With the general election on the way, the near and distant future of education in the UK is unknown. Parties are playing their part in attracting the teacher and parent vote by showing their ‘interest’ in the education system.
However a Conservative campaign error missed by many, yet not those involved in education, may make you think twice about the amount of ‘heart’ our current politicians put into education – are they not just looking for a vote to feed their greedy egos? The mistake – why the hell are these kids in school during half-term? It’s the Easter break, and they set up a campaign meeting at a school? With the surprising April heat-wave hitting the UK, the last thing a child wants to be doing is sitting in a classroom with a man she has no idea about! So, is it any wonder that Cameron failed to impress schoolgirl with reading skills?
So through campaigning and attempts to win votes, policies for change are slowly flying in. Yesterday saw the Tories plan for pupils with poor Sats results to resit them the following year. Prime Minister David Cameron promised parents “more rigour, zero tolerance of failure and mediocrity” in schools. They are doing this in an attempt to raise literacy and numeracy standards, bridging the gap between year 6 and 7 pupils. There should be no problem with such a policy – secondary teachers will see a raise in the basic literacy and numeracy standards in year 7 pupils, enabling them to develop more effectively at the beginning of their KS3 journey. Primary school teachers will have more of a drive to get their pupils to succeed, meaning more focus on the core subjects of education than any others – as Cameron says, “There is no job that doesn’t require English and maths, and this is about making sure every child gets the best start in life and that our country can compete in the world.”
Their is of course the flip side. First and foremost, is a resit in year 7 a suggestion that primary school teachers are incapable of doing their job? “They had a good go, put leave it to the secondary teachers now.” What if the child fails again in year 7 Sats? They would already be falling behind on Ks3 so to push them back even further just shows that they clearly aren’t ready for the next step of education. Which brings us to the next point – would a child resitting their Sats in year 7 not fall further behind their classmates? Would the gap not grow between the high and low achievers? A suggestion may be to have the resits in the summer holidays. Forget about the teachers for a second – if a pupil gets told that if they do not pass their Sats they will have to come back in the summer to resit them I think they would revise harder, work smarter and have the motivation to avoid a summer exam at all costs!
Malcolm Trobe, deputy general secretary of the Association of School and College Leaders union obviously disagreed with the idea. He says, “Teachers and school leaders are already working their socks off to get the best possible outcomes for their students. Introducing new performance measures which create unfair comparisons between schools and add to already onerous workload pressures helps neither staff nor students.” If a child is incapable of reaching a suitable level of literacy and numeracy by the end of year 6, then what on earth have the teachers and school leaders been working their socks off on? Literacy and numeracy, unfortunately, can only be monitored through testing. Sure, we can say Sam is a great reader, or Alice is good with numbers, but it doesn’t give us an overall ‘level of understanding’. We need a suitable way to monitor and improve literacy and numeracy levels.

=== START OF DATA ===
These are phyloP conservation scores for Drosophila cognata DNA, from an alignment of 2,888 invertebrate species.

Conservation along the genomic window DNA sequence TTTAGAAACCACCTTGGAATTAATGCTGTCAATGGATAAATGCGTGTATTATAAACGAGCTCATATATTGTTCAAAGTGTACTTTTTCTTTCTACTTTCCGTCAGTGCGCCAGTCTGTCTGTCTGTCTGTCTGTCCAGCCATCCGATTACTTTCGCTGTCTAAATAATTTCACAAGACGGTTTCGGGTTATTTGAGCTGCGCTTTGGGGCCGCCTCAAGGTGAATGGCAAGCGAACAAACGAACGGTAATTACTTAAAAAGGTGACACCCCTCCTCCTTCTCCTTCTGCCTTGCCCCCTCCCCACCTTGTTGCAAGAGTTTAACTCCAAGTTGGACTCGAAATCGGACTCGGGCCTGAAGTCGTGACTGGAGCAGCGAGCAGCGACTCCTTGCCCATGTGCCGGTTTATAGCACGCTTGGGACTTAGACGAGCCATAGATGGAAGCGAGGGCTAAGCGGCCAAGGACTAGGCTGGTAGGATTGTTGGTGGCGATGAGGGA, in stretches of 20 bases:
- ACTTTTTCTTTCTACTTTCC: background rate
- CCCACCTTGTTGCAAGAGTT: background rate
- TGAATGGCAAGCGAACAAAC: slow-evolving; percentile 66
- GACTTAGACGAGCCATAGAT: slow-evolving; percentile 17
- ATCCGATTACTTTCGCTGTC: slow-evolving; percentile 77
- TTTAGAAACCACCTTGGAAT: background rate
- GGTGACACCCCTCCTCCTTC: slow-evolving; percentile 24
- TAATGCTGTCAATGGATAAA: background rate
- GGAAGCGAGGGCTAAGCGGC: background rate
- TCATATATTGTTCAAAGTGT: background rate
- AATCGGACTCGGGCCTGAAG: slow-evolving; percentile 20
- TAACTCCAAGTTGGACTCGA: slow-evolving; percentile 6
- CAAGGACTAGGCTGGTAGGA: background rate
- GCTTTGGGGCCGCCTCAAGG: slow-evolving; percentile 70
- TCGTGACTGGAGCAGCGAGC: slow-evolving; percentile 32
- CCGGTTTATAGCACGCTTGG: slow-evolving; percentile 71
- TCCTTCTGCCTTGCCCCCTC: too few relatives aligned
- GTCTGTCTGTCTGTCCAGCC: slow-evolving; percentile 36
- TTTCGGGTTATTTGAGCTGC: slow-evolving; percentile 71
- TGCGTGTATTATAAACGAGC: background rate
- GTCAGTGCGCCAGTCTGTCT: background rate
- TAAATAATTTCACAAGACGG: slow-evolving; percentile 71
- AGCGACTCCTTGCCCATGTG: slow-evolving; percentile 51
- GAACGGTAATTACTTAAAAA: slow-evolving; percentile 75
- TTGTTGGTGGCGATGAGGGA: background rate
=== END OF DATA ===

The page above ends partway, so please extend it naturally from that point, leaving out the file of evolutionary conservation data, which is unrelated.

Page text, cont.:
Personally I think both Labor and Conservative have got this one wrong. Literacy and numeracy levels need to improve in the UK. If you make pupils resit Sats, it doesn’t mean they are going to pass a second time round. If anything it will make them feel inadequate, as Anne Heavey, education policy adviser with the Association of Teachers and Lecturers points out, this change could be “a threat to the mental health and well-being of our children”, with the risk that some children would feel branded as “failures from day one”. If you say teachers and SLTs are working their socks off, but the results are not coming in, then those teachers need more training.
One thing is for sure. This policy from the Conservatives has ignited the literacy and numeracy debate once again. The levels in the UK are too low, they should be a lot higher. We have a great educational system, a great history of successfully literates and mathematician so we shouldn’t even have to bring such a movement into question. As far as the politicians go, we all know that they will say whatever we want to hear leading up to an election. They don’t have the pupils or teachers heart at interest, they just want to look like they are doing enough to get a vote. That’s why it is down to the teachers to think of ways to improve the levels, not the PM. – Redemption is possible
Don’t forget to follow on twitter, @